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Historical Tabletop Catapult Models


This book is about historical tabletop catapults, so if you have acquired this book assuming it was about Ricky the Magic Pixie. well, you are in for a disappointment. However, since I showed the foresight to actually name the book Historical Table Top Catapult Models, we can assume we are on the same page as far as it goes. So, yay.

And yet, that title may well mean something different for you than it does for me anyway. Since I'm the history teacher, not to mention the guy that's writing this book I'd best tell you what my understanding is. There is actually a point to this. I have been through it myself and then spent years explaining to people that they are not just not entirely correct, they are wrong. Not as wrong as buying a book you assume is about a magical pixie and discovering it is actually about catapults. Nonetheless, you may need to do a little adjusting.

So this set of five models is going to take you through a bit of the history and hopefully teach you a bit about the development of catapults and venture into how things got off course. Firstly we can start with the language of throwing machines. Catapult is from Greek and has come to mean any kind of throwing machine. The machines themselves are broken into three categories of what drives them. Torsion, tension and traction.

Tension means the natural flexibility of a material, like the wood in a bow. The very first "catapult" was the gastraphetes, invented in Syracuse in 399BC and basically, a conventional oversized bow put on its side and a stock added. The development from this was the first crewed weapons being really big bows mounted on a fixed frame and spanned with a winch. So realistically a really big crossbow. Tension is covered by the inclusion of the da Vinci catapult.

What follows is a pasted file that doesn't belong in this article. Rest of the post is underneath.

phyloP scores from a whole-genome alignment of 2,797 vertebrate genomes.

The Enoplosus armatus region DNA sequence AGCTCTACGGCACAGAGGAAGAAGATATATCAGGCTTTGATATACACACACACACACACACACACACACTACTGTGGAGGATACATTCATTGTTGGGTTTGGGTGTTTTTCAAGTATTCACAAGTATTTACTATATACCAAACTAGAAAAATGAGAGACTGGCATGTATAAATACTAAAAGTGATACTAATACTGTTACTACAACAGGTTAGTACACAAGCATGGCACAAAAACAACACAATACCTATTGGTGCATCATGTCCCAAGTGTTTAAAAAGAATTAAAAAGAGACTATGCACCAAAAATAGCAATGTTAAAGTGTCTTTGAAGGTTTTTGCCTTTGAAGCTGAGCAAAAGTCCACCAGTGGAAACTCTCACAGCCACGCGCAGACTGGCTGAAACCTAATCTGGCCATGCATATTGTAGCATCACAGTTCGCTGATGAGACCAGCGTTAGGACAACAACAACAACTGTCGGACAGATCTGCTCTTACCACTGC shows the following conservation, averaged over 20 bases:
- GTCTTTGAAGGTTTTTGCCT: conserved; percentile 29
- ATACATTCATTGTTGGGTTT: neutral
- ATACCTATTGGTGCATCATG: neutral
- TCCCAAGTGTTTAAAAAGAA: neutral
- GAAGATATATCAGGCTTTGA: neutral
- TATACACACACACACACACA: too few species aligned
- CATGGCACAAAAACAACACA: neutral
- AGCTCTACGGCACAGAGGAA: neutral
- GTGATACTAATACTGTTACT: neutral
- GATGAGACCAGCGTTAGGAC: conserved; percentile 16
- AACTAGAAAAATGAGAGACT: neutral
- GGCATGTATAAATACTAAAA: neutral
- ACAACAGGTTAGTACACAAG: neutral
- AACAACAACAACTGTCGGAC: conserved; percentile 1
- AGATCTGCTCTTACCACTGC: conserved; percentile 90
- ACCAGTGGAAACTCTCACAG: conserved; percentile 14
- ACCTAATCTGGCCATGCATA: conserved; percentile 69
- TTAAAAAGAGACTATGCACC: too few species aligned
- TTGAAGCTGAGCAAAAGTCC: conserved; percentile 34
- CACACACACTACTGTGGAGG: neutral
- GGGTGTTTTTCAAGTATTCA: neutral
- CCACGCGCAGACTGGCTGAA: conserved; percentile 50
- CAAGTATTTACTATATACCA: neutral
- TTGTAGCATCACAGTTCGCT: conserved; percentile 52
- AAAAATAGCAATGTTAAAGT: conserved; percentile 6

Torsion was the primary driving power of all ancient machines, comprised of twisted sinew ropes. The system may well have been developed from the twisted rope spine of the Greek warships, but whatever the inspiration the man credited with the development was Phillip II of Macedon. He was also responsible for a few other things, such as the Macedonian Phalanx and Alexander the Great.

The system was used to power machines from the small handheld manuballista, to the huge stone-throwing siege catapults of the Greeks and Romans. It was an exceedingly powerful driving system as well as being versatile and underwent a number of developments and modifications which are covered by the first three models.

Traction means a system that used gravity or something pulling as the powering system. This is best demonstrated by the largest of the models, the trebuchet. It was this machine that played a key part is military strategy during the Middle Ages due to its ability to smash pretty much any fortification in existence.

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Copyright © Murray Hill 2018

Author: Murray Hill
I live in New Zealand where I spent 12 years in the army which greatly prepared me for a life of sitting down and writing. I have already spent several years sitting down and writing to get an MA in History I am contracted to write feedback on academic assignments and I have written several short books.
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